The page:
On-demand car services can drastically improve the health of senior citizens, according to new preliminary data.
At the USC’s 2018 Body Computing Conference this past Friday, researchers showed how unlimited free Lyft rides can improve quality of life by a whopping 90% for seniors. The research was part of a pilot program announced last fall between Lyft and the University of Southern California Center for Body Computing, which aimed to study and connect senior citizens with transportation. In collaboration with UnitedHealthcare, the AARP Foundation gave a $1 million grant to the Keck Medicine of USC to test the impact of providing free Lyft rides on the health of elderly USC patients within the greater Los Angeles area.
The goal was to see whether accessible transportation greatly affected later-in-life healthcare, socialization, and activity levels. While the final study will not be published until early next year, researchers released preliminary data about its current progress.
“It’s not just missing doctors’ appointments,” Leslie Saxon, executive director of the USC Center for Body Computing, previously told Fast Company. “What really determines survival in an aging population is socialization–it’s any trip out of the house, and how active you are. That is the No. 1 determinant of basically who lives and who dies.”
Several million senior citizens miss medical appointments each year due to a lack of accessible and affordable transportation, with no-show rates hovering at 30% for sub-specialty doctor appointments, according to a 2016 study. Transportation for America (T4 America) found that more than half of the U.S. non-driving population age 65 and over stays home on any given day because they don’t have transportation. They make fewer trips to the doctor (15%), to shop or eat out (59%), and for social, family, and religious activities (65%) than drivers in the same age group.
There’s also the issue of family burden. Providing transportation to a loved one takes a toll on younger generations who aren’t afforded the flexibility to tend to a parent’s medical needs.
“It often results in this hidden family dysfunction and cost where the child is taking off work to take the parent to [the doctor],” Saxon said on Friday. “It creates a lot of dynamics that aren’t comfortable for anyone.”
The Lyft program outfitted 150 participants with wearable devices to track behavior patterns as well as offered app-use training. There was also a concierge-style phone number participants could call for pickups, in case they were uncomfortable with smartphones.
USC Keck School of Medicine research coordinator Rebecca Ebert explained that the majority of participants were unfamiliar or afraid of not just relying on the on-demand car service, but using a smartphone.
They were all over the age of 60 and living with chronic conditions, and hailing from diverse backgrounds and income levels within L.A. Most lived alone and were either retired, unable to work, or on disability. The average age was 71, with the oldest being 92 years old. All had a transportation barrier.
For three months, subjects had unlimited Lyft ride access to whatever they needed, with a strong emphasis on doctor’s appointments. In terms of medical conditions, 49% needed access to internal medicine specialists (with a quarter of those receiving cardiovascular care) followed by 26% for surgery or surgical followups. There were also those who visited pain management therapists, cancer specialists, and psychiatrists, among others.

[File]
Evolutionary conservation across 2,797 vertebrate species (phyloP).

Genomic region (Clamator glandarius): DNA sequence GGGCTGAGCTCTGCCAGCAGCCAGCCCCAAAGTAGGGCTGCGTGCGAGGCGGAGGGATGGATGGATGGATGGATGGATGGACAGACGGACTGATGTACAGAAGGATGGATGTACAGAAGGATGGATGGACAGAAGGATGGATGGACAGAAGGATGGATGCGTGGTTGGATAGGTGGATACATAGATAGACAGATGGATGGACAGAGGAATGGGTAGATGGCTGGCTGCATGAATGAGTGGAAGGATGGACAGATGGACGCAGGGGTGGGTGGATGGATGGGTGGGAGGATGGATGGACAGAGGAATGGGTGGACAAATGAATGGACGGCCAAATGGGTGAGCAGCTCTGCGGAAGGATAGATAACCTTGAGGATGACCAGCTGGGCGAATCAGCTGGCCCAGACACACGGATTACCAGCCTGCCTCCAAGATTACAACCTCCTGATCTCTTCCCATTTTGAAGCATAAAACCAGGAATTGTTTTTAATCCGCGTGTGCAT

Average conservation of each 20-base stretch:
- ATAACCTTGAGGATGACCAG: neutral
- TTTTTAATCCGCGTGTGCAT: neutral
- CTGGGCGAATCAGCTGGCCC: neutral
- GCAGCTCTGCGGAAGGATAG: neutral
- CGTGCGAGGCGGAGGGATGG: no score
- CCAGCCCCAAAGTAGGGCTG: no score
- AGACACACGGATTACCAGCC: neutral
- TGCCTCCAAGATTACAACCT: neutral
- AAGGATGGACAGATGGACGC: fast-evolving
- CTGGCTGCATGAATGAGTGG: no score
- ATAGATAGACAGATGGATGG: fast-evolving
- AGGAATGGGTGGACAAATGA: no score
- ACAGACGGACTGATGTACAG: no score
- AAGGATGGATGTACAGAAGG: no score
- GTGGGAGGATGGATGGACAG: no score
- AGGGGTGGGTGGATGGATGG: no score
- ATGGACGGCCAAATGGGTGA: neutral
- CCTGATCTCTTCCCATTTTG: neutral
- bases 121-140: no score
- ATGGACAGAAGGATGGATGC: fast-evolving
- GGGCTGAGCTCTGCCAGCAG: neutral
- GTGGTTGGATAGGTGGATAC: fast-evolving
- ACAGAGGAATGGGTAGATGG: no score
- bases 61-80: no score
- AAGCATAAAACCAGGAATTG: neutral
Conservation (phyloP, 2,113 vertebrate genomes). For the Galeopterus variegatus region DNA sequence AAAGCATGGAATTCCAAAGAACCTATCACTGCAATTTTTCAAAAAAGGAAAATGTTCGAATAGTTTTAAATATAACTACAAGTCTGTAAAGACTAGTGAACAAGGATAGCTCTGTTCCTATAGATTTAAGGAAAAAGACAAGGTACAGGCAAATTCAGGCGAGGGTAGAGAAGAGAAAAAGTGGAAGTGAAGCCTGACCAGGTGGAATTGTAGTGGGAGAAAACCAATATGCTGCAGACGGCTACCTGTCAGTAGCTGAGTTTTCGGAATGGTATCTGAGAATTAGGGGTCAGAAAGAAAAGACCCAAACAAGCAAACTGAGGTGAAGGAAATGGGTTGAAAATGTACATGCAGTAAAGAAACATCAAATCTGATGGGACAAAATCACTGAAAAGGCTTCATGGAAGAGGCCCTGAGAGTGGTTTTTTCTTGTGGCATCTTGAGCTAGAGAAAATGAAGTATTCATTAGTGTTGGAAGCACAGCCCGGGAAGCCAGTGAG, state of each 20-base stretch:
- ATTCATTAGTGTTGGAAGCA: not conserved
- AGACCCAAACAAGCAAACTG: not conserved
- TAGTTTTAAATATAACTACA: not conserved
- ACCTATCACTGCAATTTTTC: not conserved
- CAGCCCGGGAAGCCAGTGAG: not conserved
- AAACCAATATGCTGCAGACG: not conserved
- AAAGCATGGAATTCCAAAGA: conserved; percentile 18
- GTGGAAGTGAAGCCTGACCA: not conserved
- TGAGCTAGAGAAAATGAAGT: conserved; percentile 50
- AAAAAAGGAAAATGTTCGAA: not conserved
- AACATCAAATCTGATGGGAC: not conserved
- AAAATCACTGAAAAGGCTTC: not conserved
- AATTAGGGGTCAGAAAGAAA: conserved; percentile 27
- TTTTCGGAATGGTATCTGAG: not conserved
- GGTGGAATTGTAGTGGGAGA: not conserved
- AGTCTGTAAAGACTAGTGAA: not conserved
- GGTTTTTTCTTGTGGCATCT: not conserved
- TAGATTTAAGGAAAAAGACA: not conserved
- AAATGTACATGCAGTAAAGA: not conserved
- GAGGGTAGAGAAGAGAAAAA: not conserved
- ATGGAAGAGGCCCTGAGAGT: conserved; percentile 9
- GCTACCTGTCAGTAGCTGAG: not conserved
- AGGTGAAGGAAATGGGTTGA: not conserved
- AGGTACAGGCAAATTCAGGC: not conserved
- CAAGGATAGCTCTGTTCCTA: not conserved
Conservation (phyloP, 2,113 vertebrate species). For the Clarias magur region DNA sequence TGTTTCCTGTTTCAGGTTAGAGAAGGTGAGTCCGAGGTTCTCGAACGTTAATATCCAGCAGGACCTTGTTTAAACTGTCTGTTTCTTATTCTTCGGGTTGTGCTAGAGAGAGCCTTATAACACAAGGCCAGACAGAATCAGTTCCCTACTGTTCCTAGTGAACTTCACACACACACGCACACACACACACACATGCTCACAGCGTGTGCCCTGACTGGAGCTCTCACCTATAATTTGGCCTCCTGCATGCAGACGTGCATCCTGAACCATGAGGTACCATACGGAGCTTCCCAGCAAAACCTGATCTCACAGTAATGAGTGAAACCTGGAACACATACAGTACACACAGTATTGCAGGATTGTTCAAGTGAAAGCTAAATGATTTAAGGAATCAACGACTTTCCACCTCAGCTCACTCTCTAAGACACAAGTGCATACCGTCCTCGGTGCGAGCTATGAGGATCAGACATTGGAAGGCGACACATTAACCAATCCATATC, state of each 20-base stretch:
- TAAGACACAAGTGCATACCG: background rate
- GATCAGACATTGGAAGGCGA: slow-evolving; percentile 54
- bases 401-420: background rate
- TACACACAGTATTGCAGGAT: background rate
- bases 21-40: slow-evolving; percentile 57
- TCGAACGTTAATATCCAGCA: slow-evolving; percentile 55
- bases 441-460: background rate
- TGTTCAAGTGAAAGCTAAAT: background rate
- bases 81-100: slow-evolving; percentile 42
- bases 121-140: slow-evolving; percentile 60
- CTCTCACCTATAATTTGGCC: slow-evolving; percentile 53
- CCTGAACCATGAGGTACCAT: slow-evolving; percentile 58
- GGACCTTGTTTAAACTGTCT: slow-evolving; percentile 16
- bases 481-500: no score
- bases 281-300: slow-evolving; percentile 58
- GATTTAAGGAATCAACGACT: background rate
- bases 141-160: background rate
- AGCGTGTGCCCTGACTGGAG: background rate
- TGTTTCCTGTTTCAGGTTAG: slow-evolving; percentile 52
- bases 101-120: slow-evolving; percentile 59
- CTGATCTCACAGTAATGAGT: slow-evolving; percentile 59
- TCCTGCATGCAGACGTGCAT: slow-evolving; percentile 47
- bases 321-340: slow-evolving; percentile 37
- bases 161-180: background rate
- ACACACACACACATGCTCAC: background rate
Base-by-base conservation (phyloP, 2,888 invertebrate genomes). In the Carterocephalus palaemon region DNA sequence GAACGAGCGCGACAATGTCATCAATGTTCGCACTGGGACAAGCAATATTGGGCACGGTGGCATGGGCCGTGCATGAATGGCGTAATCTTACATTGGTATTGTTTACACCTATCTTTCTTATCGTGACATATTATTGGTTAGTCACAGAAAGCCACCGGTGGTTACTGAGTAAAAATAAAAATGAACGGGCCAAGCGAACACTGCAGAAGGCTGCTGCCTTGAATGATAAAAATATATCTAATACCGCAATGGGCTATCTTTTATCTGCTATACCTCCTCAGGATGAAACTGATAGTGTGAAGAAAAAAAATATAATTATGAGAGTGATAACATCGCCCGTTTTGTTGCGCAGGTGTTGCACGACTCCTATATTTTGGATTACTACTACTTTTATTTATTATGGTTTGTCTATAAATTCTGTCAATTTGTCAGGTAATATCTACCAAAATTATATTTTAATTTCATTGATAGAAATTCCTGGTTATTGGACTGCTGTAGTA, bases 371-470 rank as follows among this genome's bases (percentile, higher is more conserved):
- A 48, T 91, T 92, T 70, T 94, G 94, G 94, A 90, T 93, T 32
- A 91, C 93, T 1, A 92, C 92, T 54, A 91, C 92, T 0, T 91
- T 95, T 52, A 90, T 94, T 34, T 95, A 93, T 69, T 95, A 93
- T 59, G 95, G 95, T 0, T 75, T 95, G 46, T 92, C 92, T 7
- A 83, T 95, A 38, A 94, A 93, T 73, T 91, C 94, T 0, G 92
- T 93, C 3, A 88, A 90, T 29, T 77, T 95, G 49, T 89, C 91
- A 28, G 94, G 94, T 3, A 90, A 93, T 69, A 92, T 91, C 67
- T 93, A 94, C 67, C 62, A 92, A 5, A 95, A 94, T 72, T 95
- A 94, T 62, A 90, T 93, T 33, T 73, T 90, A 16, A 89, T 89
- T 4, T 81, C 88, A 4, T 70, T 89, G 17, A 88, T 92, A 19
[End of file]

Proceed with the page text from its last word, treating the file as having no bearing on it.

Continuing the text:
Following 4,806 free Lyft rides, researchers found that subjects took an average of one ride a day, ranging at about $20 for an average of 14 miles. The study’s preliminary findings reported a 35% increase in activity (based on steps taken) from baseline to ride access.
These subjects didn’t just go see their doctor; they began visiting friends, family, going out to the movies. In fact, 90% of patients said the free rides had a “positive impact” on their quality of life, with 68% conceding it made it easier to travel to medical visits. They started going out more: 74% said it increased their social visits. The Lyft users took double the amount of rides as those who relied on concierge services (who were also included in the study).
Meanwhile, 97% said they were (likely much to their grandchildren’s relief) more comfortable using their smartphone. “Our patients embraced the technology,” reports Ebert.
While it’s obvious that such a service greatly helps senior citizens, it’s unclear how to broaden accessibility and affordability. Lyft confirms the participants’ ride use averaged to about $400 a month, which would be out of the price range for many retirees–and not covered by insurance policies. Lyft and USC plan to further the study and provide more in-depth economic analysis.
This isn’t the first time Lyft addressed elder needs. The company has partnered with several different organizations and companies, including AARP and various senior living communities, to improve their concierge call service. In 2017, Lyft partnered with Brookdale Senior Living, one of the largest operators of senior living facilities in the country. (In 2015, Uber also announced efforts to better bridge its product with aging populations.)
Throughout these partnerships, Lyft is gathering information on how its service can improve senior citizens’ standard of living.